Maybe you’re not out on the streets, but you have money that you can donate to causes. Maybe you’re not out in the streets, but you are specifically taking care of folks in the community. Um, in a more direct way, there, there are so many ways to be involved in this work, just like there are so many speeds that different people move at and you can adapt and adjust, um, as, as you need to in the moment. So maybe sometimes you are out protesting, but sometimes you’re too tired or there’s too much going on. And so instead you decide to repost that article on social media, or you decide to have a specific conversation with a relative that’s being problematic, or you, again, donate to those organizations like there, we can all still be on the hike and recognize that we’re not this, the steps that I take are not the steps that you take. Even, even if we are all affected by the same weather or we’re on the same stretch of trail, the goal is to still get to Canada, right? Like the goal is to still achieve liberation for everyone. So yes, rest is important. Yes. Rest is revolutionary in some cases, certainly for people of color doing the work for queer people, doing the work for trans people doing the work. And we still have this, this goal that we’re after. And we need to keep that insight as well.

Gale Straub:

How do you take rest if you don’t mind sharing?

Amanda Jameson:

Funny question, I’m sorry for the laughter. Feel free to keep, keep, please feel free to keep that in. Well, especially this week or last couple of months. Yeah. It’s been a lot the couple of months. And so for me, rest is really difficult. I’m one of those people who always wants to stay busy. Um, and a lot of that is pain avoidance. A lot of that is not. If I, if I stay busy, I don’t have to feel my feelings about any of this. I can just rush right on through, but I have found rest in naps. Uh, I have found rest in baths. I have found rest in taking those moments that my cat provides me, uh, by either, uh, foisting himself into my lap or onto my chest to just take even small moments to be present, uh, in ways that I often am not also, I’ve gotten more into cooking in these times.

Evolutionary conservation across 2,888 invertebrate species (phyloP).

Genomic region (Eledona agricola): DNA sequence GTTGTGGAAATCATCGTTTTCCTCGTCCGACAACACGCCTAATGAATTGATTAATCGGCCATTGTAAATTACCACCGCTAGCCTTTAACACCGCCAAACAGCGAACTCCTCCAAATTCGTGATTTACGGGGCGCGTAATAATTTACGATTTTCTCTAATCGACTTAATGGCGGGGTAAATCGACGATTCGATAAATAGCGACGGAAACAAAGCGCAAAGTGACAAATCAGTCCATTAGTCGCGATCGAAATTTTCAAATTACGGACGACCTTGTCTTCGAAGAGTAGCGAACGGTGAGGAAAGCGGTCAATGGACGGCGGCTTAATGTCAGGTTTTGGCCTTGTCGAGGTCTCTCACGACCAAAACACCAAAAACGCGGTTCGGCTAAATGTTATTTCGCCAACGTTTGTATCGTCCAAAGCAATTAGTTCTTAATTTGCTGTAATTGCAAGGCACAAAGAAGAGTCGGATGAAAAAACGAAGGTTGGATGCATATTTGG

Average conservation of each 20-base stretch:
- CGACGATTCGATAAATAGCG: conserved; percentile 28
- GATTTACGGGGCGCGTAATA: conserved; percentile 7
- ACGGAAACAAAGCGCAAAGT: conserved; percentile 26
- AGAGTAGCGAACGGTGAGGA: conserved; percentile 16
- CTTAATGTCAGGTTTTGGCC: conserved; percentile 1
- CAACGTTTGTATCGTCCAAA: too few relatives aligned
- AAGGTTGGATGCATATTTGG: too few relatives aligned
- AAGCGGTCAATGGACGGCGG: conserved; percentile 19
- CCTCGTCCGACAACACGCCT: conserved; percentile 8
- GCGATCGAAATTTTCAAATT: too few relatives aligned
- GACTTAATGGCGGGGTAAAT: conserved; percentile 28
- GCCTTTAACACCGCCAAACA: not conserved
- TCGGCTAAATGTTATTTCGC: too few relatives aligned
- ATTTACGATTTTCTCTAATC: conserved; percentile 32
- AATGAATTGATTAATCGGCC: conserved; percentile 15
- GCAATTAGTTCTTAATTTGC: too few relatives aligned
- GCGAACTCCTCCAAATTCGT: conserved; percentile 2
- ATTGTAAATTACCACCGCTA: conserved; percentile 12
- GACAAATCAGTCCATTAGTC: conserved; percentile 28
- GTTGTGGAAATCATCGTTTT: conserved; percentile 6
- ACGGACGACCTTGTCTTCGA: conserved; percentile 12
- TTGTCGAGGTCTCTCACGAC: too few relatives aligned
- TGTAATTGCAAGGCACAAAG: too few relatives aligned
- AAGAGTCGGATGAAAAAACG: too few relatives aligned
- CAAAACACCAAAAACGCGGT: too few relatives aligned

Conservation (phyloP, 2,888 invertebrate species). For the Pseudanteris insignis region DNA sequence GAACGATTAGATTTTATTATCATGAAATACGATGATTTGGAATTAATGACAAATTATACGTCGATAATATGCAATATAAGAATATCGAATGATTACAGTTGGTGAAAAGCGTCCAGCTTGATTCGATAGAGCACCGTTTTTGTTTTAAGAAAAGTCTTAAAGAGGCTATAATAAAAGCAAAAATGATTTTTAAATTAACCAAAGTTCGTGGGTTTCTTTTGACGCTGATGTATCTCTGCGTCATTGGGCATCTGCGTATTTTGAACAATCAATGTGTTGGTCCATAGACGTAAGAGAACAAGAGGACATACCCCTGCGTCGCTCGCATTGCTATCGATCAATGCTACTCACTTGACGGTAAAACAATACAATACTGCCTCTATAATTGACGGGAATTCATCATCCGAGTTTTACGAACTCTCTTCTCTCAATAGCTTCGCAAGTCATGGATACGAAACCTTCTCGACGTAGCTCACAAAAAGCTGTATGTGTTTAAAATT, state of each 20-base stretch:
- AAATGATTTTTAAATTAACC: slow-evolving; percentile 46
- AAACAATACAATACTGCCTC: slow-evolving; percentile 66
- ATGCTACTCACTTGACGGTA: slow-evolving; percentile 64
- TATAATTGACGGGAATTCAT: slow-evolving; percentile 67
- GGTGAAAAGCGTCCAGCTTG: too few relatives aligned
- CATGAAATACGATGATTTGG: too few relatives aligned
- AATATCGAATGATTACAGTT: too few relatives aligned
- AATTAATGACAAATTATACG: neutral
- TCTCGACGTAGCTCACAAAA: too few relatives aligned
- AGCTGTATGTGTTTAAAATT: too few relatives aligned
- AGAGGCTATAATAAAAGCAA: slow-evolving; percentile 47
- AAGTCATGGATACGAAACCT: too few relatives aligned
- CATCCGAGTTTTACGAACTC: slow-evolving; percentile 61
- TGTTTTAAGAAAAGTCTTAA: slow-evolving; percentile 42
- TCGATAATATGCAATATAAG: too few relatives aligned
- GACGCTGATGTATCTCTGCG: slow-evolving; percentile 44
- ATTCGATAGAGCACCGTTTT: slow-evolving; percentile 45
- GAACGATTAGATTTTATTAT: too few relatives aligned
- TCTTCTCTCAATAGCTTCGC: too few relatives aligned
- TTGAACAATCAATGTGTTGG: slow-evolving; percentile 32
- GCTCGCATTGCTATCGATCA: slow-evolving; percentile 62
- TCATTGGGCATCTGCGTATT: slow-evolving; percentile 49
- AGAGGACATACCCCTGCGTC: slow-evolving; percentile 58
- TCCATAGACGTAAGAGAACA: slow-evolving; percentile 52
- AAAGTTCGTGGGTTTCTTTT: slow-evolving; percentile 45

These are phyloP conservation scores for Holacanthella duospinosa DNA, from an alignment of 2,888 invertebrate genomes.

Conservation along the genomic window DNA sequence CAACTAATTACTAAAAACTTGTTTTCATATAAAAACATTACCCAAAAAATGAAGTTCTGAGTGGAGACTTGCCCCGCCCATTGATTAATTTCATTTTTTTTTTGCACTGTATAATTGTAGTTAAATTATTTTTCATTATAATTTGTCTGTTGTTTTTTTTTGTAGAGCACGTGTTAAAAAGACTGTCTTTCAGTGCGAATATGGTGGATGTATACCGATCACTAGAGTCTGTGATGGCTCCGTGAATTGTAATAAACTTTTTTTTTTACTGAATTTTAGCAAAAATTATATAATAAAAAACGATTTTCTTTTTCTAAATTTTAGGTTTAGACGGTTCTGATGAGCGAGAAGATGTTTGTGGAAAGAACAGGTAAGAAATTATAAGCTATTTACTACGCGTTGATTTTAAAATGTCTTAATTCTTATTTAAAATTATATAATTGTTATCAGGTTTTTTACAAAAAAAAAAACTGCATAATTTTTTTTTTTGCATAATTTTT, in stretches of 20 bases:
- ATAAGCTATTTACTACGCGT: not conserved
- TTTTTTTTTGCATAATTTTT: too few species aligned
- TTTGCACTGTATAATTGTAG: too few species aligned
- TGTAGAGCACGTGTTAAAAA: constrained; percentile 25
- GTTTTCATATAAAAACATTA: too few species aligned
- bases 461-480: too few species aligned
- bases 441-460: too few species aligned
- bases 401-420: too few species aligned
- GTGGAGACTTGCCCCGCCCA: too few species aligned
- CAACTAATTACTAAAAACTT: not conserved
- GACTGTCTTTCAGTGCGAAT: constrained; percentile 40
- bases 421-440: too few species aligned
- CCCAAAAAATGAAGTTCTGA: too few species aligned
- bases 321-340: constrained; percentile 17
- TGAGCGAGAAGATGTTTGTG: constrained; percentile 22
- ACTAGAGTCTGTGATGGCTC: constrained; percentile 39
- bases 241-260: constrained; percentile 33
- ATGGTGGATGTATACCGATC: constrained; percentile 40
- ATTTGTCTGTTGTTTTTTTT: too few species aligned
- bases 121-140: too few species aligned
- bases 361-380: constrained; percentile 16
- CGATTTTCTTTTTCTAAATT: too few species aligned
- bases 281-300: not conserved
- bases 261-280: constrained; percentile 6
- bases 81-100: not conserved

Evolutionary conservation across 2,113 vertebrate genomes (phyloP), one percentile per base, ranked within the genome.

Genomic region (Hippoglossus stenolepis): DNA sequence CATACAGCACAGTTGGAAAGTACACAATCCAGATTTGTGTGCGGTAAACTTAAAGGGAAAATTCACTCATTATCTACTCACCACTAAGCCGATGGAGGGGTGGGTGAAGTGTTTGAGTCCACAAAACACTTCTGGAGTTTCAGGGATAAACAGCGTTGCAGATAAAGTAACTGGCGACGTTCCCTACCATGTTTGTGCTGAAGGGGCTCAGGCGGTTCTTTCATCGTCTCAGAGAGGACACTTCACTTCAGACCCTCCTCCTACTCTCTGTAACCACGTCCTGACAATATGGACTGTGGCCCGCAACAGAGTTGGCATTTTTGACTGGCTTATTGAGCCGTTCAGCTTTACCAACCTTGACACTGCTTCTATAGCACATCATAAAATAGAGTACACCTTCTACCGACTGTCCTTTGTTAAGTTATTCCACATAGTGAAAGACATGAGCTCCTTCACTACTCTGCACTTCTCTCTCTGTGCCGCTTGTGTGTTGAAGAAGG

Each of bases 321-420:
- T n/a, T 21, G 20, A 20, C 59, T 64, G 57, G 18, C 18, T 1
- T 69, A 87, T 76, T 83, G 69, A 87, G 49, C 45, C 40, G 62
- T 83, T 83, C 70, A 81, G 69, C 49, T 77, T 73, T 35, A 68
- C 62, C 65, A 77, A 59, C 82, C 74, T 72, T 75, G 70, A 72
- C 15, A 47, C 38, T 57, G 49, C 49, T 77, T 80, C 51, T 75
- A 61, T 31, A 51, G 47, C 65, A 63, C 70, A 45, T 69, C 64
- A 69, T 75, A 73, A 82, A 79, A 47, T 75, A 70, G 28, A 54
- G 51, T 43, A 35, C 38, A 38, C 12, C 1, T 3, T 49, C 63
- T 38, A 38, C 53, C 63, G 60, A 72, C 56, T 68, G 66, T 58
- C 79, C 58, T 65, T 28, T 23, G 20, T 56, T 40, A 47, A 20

Amanda Jameson:

Um, and so feeding myself, nourishing myself, not only physically, but also mentally. So in addition to a lot of liberation work and antiracist work that I’m reading, I’m also reading scifi books for fun, just to be able to allow myself that momentary escape. And it’s never a true escape and I don’t want it to be, but it’s just a moment to be able to see through someone else’s eyes and to revel in possibility often, which is why I usually read scifi or fantasy is just because particularly after a scifi fantasy is just because it is all about possibility and what could be.